The words no sooner escaped her lips, than Mr. Grimwig, who had been affecting to dip into a large book that lay on the table, upset it with a great crash, and falling back in his chair, discharged from his features every expression but one of unmitigated wonder, and indulged in a prolonged and vacant stare; then, as if ashamed of having betrayed so much emotion, he jerked himself, as it were, by a convulsion into his former attitude, and looking out straight before him emitted a long deep whistle, which seemed, at last, not to be discharged on empty air, but to die away in the innermost recesses of his stomach.
Mr. Browlow was no less surprised, although his astonishment was not expressed in the same eccentric manner. He drew his chair nearer to Miss Maylie's, and said,
'Do me the favour, my dear young lady, to leave entirely out of the question that goodness and benevolence of which you speak, and of which nobody else knows anything; and if you have it in your power to produce any evidence which will alter the unfavourable opinion I was once induced to entertain of that poor child, in Heaven's name put me in possession of it.'
'A bad one! I'll eat my head if he is not a bad one,' growled Mr. Grimwig, speaking by some ventriloquial power, without moving a muscle of his face.
'He is a child of a noble nature and a warm heart,' said Rose, colouring; 'and that Power which has thought fit to try him beyond his years, has planted in his breast affections and feelings which would do honour to many who have numbered his days six times over.'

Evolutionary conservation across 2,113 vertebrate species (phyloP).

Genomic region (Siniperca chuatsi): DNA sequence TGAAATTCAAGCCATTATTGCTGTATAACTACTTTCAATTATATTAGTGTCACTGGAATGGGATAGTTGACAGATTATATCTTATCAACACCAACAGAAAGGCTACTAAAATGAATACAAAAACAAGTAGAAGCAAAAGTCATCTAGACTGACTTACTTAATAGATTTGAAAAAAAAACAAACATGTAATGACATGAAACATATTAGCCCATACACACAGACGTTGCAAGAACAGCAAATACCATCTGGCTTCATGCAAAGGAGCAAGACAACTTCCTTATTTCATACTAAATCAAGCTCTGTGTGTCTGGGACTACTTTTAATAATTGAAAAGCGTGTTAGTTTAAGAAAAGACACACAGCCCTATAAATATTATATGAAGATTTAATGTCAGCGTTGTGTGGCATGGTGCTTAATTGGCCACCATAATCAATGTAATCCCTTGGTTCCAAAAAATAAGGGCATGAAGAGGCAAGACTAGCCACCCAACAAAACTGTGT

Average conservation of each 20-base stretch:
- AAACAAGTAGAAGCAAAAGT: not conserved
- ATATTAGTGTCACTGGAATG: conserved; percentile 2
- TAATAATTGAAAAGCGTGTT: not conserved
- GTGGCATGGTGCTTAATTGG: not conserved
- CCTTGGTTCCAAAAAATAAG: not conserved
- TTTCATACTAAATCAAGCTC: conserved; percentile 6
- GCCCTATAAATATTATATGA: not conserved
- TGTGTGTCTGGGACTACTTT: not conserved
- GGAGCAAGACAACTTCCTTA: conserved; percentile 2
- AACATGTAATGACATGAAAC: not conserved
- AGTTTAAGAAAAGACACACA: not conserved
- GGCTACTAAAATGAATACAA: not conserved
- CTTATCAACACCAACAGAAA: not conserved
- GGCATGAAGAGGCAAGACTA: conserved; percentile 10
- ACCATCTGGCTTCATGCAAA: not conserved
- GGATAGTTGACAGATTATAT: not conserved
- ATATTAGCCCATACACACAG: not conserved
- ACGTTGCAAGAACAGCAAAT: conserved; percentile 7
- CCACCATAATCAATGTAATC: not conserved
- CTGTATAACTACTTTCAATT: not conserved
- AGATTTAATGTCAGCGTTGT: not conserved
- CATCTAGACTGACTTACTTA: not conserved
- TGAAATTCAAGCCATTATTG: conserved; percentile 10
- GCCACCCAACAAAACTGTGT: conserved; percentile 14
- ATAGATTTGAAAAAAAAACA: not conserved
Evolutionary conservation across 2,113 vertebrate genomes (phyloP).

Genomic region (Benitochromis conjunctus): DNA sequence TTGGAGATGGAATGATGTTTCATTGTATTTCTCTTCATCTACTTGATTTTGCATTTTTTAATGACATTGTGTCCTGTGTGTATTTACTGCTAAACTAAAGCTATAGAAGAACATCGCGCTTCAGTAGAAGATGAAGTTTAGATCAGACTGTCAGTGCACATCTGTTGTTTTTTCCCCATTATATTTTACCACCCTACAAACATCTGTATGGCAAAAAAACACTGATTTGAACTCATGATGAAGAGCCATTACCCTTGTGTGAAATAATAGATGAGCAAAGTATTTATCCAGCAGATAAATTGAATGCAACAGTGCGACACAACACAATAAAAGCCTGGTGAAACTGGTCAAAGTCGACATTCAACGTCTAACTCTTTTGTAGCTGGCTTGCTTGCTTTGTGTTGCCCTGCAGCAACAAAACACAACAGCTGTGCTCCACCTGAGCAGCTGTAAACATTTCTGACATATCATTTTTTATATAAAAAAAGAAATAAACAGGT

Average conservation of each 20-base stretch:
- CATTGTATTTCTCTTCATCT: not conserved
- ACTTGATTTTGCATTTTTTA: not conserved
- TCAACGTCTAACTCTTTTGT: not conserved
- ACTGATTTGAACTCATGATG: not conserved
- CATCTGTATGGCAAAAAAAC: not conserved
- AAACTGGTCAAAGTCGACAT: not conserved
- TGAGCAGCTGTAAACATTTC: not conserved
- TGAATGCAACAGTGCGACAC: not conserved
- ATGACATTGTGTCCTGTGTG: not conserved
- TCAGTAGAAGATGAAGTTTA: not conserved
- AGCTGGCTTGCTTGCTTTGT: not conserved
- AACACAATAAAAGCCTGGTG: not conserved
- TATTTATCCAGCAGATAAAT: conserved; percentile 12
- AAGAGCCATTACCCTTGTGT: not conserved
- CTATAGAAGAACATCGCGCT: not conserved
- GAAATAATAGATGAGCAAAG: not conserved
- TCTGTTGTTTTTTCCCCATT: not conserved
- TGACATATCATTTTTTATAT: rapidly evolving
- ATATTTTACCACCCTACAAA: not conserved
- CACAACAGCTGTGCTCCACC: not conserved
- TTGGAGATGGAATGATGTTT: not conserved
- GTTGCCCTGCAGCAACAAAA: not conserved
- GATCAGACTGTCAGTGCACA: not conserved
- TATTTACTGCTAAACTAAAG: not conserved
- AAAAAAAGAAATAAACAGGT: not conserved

'I'm only sixty-one,' said Mr. Grimwig, with the same rigid face. 'And, as the devil's in it if this Oliver is not twelve years old at least, I don't see the application of that remark.'
'Do not heed my friend, Miss Maylie,' said Mr. Brownlow; 'he does not mean what he says.'
'Yes, he does,' growled Mr. Grimwig.
'No, he does not,' said Mr. Brownlow, obviously rising in wrath as he spoke.
'He'll eat his head, if he doesn't,' growled Mr. Grimwig.
'He would deserve to have it knocked off, if he does,' said Mr. Brownlow.
'And he'd uncommonly like to see any man offer to do it,' responded Mr. Grimwig, knocking his stick upon the floor.
Having gone thus far, the two old gentlemen severally took snuff, and afterwards shook hands, according to their invariable custom.
'Now, Miss Maylie,' said Mr. Brownlow, 'to return to the subject in which your humanity is so much interested. Will you let me know what intelligence you have of this poor child: allowing me to promise that I exhausted every means in my power of discovering him, and that since I have been absent from this country, my first impression that he had imposed upon me, and had been persuaded by his former associates to rob me, has been considerably shaken.'
Rose, who had had time to collect her thoughts, at once related, in a few natural words, all that had befallen Oliver since he left Mr. Brownlow's house; reserving Nancy's information for that gentleman's private ear, and concluding with the assurance that his only sorrow, for some months past, had been not being able to meet with his former benefactor and friend.